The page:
Support programmes generated not only economic but also political consequences. First, they broke the unity of university administrations in their interactions with the state. The most prestigious universities included in support programmes emphasised their outstanding position to prove the value of the institutional support they received. At the same time, flagship schools were put in a situation of constant competition for budgetary resources within their own group as well as with other universities ready to take over their spots. In such a situation, it is hard if not impossible for universities to align their political interests and develop a unified position. The increased competition, often touted as a universal good, turned out to be a convenient tool for a government seeking to divide and rule.
Second, the well-intended public goals pursued by support programmes concealed other changes undermining university autonomy. The main one was the elimination of rectors’ elections. In May 2006, the State Duma amended the Law on Education, changing the election procedure. Earlier, rectors had been elected by the academic council of the university and approved by the Ministry of Education. The ministry had a veto, which the council could override with a two-thirds majority. After the amendments, the government approved all candidates for the post and could exclude the unwanted ones even before the vote. In June 2006, Putin personally attended the Congress of the Rectors’ Union to remind the participants that the state had started to invest heavily in universities and so was fully entitled to hold rectors accountable for the results, including to dismiss them in the case of failure. In 2009, another amendment to the education law has passed, according to which the government directly appointed rectors of federal universities. That same year, the MSU and St. Petersburg State University received a special status, which, together with providing them with a number of privileges, made their rectors personally appointed by the Russian President.
Another way to undermine university autonomy was to reduce the number of elected posts within the universities. Two support programmes, the federal and national research universities, involved a change in university statutes that introduced the possibility of establishing institutes or schools headed by appointed directors, instead of faculties headed by elected deans. After the change, many universities created such institutes, sometimes by combining several faculties. Although the changes happened at varying paces in different institutions, the general trend towards a decrease in the number of elected bodies was apparent. Besides the elimination of elections for rectors and deans, university autonomy was also weakened by other market-inspired tweaks in relations between lecturers, university administrations and the state. For example, per capita funding increased university budgets’ dependence on demographic trends, while the widespread use of one-year-long employment contracts, which were supposed to encourage lecturers to be more productive, significantly reduced their job security.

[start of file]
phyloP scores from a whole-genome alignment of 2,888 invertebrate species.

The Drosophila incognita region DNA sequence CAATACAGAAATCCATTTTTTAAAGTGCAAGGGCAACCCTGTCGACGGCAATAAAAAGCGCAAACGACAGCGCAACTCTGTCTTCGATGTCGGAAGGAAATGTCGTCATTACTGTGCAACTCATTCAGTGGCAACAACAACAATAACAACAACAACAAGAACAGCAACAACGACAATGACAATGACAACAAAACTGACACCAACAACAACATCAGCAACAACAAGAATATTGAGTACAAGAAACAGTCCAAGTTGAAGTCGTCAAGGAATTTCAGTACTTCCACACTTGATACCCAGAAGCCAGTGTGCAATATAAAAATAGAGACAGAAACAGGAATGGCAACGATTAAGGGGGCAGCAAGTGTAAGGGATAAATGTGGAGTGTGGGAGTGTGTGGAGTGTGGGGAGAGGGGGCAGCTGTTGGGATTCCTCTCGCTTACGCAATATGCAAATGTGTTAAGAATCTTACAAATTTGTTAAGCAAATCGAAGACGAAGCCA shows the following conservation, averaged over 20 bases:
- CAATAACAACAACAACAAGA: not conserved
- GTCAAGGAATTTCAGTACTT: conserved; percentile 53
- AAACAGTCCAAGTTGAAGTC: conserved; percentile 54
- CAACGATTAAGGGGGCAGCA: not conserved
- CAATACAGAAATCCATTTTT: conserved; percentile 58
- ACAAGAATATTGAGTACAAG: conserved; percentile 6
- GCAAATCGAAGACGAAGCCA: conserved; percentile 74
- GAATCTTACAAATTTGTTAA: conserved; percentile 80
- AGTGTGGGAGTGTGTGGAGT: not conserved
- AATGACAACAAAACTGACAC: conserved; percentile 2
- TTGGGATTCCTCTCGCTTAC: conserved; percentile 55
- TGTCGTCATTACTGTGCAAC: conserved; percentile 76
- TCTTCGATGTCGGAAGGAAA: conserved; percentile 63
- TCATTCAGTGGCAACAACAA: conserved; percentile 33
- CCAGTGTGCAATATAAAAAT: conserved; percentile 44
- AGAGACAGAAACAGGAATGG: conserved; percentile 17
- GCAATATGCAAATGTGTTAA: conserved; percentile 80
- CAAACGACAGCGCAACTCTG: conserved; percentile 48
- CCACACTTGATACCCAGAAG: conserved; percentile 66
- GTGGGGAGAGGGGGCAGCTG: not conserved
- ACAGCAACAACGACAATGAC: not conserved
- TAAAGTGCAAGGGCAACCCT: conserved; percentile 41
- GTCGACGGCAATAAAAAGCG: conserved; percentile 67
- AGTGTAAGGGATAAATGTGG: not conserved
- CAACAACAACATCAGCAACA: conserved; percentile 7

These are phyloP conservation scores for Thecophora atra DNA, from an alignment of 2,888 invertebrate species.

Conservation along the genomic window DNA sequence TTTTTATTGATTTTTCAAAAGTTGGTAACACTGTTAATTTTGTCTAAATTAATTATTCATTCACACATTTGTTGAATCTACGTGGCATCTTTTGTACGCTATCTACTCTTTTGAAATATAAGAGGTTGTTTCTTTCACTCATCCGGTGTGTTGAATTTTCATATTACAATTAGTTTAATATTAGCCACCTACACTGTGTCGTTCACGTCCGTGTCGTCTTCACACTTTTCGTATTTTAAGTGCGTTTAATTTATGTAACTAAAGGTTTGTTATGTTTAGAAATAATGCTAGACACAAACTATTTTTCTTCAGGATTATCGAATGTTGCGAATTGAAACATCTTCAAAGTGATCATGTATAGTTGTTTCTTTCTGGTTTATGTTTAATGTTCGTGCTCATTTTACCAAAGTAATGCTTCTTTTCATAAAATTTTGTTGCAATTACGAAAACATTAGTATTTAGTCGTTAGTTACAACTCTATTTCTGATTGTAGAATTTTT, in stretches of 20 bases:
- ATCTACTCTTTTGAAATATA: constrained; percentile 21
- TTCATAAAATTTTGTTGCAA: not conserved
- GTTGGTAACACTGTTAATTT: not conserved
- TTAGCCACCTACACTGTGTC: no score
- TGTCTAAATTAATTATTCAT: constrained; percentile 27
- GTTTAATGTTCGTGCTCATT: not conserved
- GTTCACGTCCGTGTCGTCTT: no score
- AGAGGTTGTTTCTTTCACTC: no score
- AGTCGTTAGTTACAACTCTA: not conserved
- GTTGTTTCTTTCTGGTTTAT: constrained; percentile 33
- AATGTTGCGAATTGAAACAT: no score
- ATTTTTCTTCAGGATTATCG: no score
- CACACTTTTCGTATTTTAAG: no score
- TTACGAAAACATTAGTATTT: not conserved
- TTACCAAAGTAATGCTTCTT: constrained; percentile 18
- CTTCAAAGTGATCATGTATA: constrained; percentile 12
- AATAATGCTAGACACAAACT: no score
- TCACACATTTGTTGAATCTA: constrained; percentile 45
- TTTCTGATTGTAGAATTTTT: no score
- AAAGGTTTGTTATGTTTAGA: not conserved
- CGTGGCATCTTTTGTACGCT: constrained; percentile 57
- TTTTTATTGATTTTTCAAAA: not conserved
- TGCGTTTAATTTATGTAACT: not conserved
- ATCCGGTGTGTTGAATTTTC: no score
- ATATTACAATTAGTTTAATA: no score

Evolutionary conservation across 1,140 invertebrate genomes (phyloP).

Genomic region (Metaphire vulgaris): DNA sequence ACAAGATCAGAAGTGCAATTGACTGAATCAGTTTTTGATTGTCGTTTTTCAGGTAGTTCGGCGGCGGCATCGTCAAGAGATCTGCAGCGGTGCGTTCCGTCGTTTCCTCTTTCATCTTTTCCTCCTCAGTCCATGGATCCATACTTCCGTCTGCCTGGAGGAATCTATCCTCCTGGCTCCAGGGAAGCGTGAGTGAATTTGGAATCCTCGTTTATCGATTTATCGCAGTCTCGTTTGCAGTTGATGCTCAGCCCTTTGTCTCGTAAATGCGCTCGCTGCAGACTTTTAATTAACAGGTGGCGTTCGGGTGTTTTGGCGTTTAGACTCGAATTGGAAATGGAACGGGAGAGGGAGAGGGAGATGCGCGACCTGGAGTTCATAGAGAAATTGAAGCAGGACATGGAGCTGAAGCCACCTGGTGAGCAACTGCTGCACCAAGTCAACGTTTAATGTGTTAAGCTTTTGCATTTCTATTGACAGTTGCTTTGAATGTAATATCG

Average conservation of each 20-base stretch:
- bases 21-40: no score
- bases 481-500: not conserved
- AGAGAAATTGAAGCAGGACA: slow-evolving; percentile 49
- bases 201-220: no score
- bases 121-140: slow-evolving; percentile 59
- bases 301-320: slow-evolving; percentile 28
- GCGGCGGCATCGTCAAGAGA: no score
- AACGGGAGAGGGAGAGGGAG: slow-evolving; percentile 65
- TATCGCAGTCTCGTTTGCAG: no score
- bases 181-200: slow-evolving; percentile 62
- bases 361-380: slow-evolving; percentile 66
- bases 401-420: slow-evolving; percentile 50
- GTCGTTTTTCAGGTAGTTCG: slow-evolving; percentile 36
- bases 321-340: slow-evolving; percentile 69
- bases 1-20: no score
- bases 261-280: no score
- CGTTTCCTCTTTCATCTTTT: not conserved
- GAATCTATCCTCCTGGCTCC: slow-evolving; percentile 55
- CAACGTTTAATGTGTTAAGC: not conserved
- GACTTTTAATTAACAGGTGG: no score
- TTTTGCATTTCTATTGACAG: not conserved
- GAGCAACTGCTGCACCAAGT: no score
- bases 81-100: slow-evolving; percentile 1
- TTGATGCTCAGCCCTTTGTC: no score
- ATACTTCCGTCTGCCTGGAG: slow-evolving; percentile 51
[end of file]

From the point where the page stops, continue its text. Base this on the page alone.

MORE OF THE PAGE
The third important political consequence of the state support programmes was a change in the university administrations’ attitude to student protests. Earlier, rectors would publicly or unofficially threaten to lead demonstrations if the government did not fulfil their demands. Today, supporting protests with a political agenda is fraught with the risk of sanctions against the particular institution. Sanctions may range from cuts in government funding through various channels, to problems with accreditation or revocation of licenses — yet another lever which was strengthened in the 2000s. This agreement between the universities and Putin’s regime is implicit, but university administrators are well aware of it. A top-level administrator at a federal university told me in an interview that ‘social stability’ and the absence of political protests was much more important for evaluation than any kind of scientific or educational indicators. If the point of the agreement was indeed the prevention of potential student protests, it becomes clearer why the ranks of universities enjoying extended state support are not declining, even though many of the goals stipulated in these programmes have been a priori unrealistic.
We can debate about the real causes behind the support programmes for leading universities and whether they promoted the development of Russian science and higher education or not. I would argue that those who decided to launch the programmes thought primarily about hindering student activism after the events in Serbia, Georgia and Ukraine in the first half of the 2000s have vividly demonstrated its potential. However, even if we assume that these support programmes came with the best of intentions, they clearly undermined the role of Russian universities as independent political actors.
Authoritarian leaders often find it difficult to deal with universities. These institutions are respected by society. They are the hub of critical thought and the harbour for a love of freedom. They gather students who do not yet have children and mortgages but do have a lot of young energy. Neutralizing the political power of such institutions, especially when they are consolidated into a single community, is not a trivial task for an autocrat. Putin managed to find at least a temporary solution for it in the mid-2000s by restructuring economic and political incentives for university administrations, and this is why we witness university leaders disowning students’ political activity today.
Support programmes, however, have had little impact on the motivation of students and lecturers, whose civic activity grows together with the civic activity of the rest of society. Since 2013, lecturers have been fighting for their labour rights and expansion of university autonomy through the Interregional Higher Education Trade Union “The University Solidarity”. Students from different universities have also been combining their efforts to organise and make political statements. Recently, in response to the reappointment of Viktor Sadovnichyi as MSU rector, graduate and postgraduate students, lecturers and graduates of the university wrote an open letter to the government demanding the reinstatement of the university’s autonomy, including elections of rectors. Even though it is unclear under what circumstances rectors will start defending university autonomy again, pressure from below is certainly a step forward.